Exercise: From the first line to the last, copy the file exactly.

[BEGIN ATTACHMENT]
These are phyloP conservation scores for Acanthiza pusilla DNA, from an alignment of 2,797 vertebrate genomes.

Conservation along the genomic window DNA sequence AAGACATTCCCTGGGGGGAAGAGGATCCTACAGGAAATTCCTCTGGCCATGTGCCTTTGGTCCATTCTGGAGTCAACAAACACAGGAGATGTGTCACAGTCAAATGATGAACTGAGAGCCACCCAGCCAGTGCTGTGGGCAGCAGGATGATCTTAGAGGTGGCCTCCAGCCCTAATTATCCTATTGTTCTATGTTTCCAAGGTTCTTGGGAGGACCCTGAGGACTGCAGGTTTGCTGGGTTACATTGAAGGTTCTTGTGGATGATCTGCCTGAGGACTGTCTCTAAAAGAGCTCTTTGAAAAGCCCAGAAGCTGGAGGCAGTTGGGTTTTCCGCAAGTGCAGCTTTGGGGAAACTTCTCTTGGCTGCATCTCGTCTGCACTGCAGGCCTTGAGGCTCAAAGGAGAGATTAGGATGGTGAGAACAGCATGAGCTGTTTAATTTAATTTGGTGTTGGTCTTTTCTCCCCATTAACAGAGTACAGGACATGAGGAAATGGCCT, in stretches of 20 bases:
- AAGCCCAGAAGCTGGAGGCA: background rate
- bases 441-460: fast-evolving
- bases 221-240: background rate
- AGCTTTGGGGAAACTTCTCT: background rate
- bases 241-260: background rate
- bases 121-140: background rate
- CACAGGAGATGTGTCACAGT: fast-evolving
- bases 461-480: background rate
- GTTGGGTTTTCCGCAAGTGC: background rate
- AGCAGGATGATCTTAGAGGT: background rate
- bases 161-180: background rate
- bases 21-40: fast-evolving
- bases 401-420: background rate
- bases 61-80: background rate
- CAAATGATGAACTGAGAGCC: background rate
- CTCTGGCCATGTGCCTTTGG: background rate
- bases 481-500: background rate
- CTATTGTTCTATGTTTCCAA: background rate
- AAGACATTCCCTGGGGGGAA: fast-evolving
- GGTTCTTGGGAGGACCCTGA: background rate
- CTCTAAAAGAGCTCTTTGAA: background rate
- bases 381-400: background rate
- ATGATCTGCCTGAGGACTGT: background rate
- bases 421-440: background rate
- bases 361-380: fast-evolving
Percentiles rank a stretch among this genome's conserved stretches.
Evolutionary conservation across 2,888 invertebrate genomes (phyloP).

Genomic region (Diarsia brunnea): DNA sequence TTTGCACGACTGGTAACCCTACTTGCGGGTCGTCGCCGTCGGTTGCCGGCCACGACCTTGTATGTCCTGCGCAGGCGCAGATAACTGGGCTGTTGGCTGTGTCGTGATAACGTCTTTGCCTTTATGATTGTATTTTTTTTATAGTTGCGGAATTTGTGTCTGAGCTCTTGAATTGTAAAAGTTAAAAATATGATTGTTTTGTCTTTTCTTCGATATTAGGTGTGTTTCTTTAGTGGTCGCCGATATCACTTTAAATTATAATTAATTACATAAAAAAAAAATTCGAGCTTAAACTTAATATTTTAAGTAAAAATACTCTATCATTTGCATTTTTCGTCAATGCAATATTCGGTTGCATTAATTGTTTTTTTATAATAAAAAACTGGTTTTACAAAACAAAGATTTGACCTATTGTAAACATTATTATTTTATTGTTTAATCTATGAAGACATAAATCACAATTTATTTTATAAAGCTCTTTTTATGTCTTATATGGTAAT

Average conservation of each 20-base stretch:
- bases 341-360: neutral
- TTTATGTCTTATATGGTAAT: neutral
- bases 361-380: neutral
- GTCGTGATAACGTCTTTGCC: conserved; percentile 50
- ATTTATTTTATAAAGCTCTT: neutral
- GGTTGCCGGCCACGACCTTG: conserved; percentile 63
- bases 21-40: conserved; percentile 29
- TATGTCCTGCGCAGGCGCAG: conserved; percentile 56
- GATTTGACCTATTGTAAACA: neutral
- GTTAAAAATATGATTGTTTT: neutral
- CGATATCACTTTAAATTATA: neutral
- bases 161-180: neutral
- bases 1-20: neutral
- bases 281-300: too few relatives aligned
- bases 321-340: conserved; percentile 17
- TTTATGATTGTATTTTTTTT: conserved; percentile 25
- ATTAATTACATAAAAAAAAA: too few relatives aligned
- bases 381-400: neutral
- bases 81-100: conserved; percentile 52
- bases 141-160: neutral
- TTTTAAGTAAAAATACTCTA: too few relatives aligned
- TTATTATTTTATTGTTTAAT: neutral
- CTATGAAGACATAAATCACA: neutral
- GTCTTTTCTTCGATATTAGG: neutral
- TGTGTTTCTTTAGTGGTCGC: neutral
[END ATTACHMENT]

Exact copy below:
These are phyloP conservation scores for Acanthiza pusilla DNA, from an alignment of 2,797 vertebrate genomes.

Conservation along the genomic window DNA sequence AAGACATTCCCTGGGGGGAAGAGGATCCTACAGGAAATTCCTCTGGCCATGTGCCTTTGGTCCATTCTGGAGTCAACAAACACAGGAGATGTGTCACAGTCAAATGATGAACTGAGAGCCACCCAGCCAGTGCTGTGGGCAGCAGGATGATCTTAGAGGTGGCCTCCAGCCCTAATTATCCTATTGTTCTATGTTTCCAAGGTTCTTGGGAGGACCCTGAGGACTGCAGGTTTGCTGGGTTACATTGAAGGTTCTTGTGGATGATCTGCCTGAGGACTGTCTCTAAAAGAGCTCTTTGAAAAGCCCAGAAGCTGGAGGCAGTTGGGTTTTCCGCAAGTGCAGCTTTGGGGAAACTTCTCTTGGCTGCATCTCGTCTGCACTGCAGGCCTTGAGGCTCAAAGGAGAGATTAGGATGGTGAGAACAGCATGAGCTGTTTAATTTAATTTGGTGTTGGTCTTTTCTCCCCATTAACAGAGTACAGGACATGAGGAAATGGCCT, in stretches of 20 bases:
- AAGCCCAGAAGCTGGAGGCA: background rate
- bases 441-460: fast-evolving
- bases 221-240: background rate
- AGCTTTGGGGAAACTTCTCT: background rate
- bases 241-260: background rate
- bases 121-140: background rate
- CACAGGAGATGTGTCACAGT: fast-evolving
- bases 461-480: background rate
- GTTGGGTTTTCCGCAAGTGC: background rate
- AGCAGGATGATCTTAGAGGT: background rate
- bases 161-180: background rate
- bases 21-40: fast-evolving
- bases 401-420: background rate
- bases 61-80: background rate
- CAAATGATGAACTGAGAGCC: background rate
- CTCTGGCCATGTGCCTTTGG: background rate
- bases 481-500: background rate
- CTATTGTTCTATGTTTCCAA: background rate
- AAGACATTCCCTGGGGGGAA: fast-evolving
- GGTTCTTGGGAGGACCCTGA: background rate
- CTCTAAAAGAGCTCTTTGAA: background rate
- bases 381-400: background rate
- ATGATCTGCCTGAGGACTGT: background rate
- bases 421-440: background rate
- bases 361-380: fast-evolving
Percentiles rank a stretch among this genome's conserved stretches.
Evolutionary conservation across 2,888 invertebrate genomes (phyloP).

Genomic region (Diarsia brunnea): DNA sequence TTTGCACGACTGGTAACCCTACTTGCGGGTCGTCGCCGTCGGTTGCCGGCCACGACCTTGTATGTCCTGCGCAGGCGCAGATAACTGGGCTGTTGGCTGTGTCGTGATAACGTCTTTGCCTTTATGATTGTATTTTTTTTATAGTTGCGGAATTTGTGTCTGAGCTCTTGAATTGTAAAAGTTAAAAATATGATTGTTTTGTCTTTTCTTCGATATTAGGTGTGTTTCTTTAGTGGTCGCCGATATCACTTTAAATTATAATTAATTACATAAAAAAAAAATTCGAGCTTAAACTTAATATTTTAAGTAAAAATACTCTATCATTTGCATTTTTCGTCAATGCAATATTCGGTTGCATTAATTGTTTTTTTATAATAAAAAACTGGTTTTACAAAACAAAGATTTGACCTATTGTAAACATTATTATTTTATTGTTTAATCTATGAAGACATAAATCACAATTTATTTTATAAAGCTCTTTTTATGTCTTATATGGTAAT

Average conservation of each 20-base stretch:
- bases 341-360: neutral
- TTTATGTCTTATATGGTAAT: neutral
- bases 361-380: neutral
- GTCGTGATAACGTCTTTGCC: conserved; percentile 50
- ATTTATTTTATAAAGCTCTT: neutral
- GGTTGCCGGCCACGACCTTG: conserved; percentile 63
- bases 21-40: conserved; percentile 29
- TATGTCCTGCGCAGGCGCAG: conserved; percentile 56
- GATTTGACCTATTGTAAACA: neutral
- GTTAAAAATATGATTGTTTT: neutral
- CGATATCACTTTAAATTATA: neutral
- bases 161-180: neutral
- bases 1-20: neutral
- bases 281-300: too few relatives aligned
- bases 321-340: conserved; percentile 17
- TTTATGATTGTATTTTTTTT: conserved; percentile 25
- ATTAATTACATAAAAAAAAA: too few relatives aligned
- bases 381-400: neutral
- bases 81-100: conserved; percentile 52
- bases 141-160: neutral
- TTTTAAGTAAAAATACTCTA: too few relatives aligned
- TTATTATTTTATTGTTTAAT: neutral
- CTATGAAGACATAAATCACA: neutral
- GTCTTTTCTTCGATATTAGG: neutral
- TGTGTTTCTTTAGTGGTCGC: neutral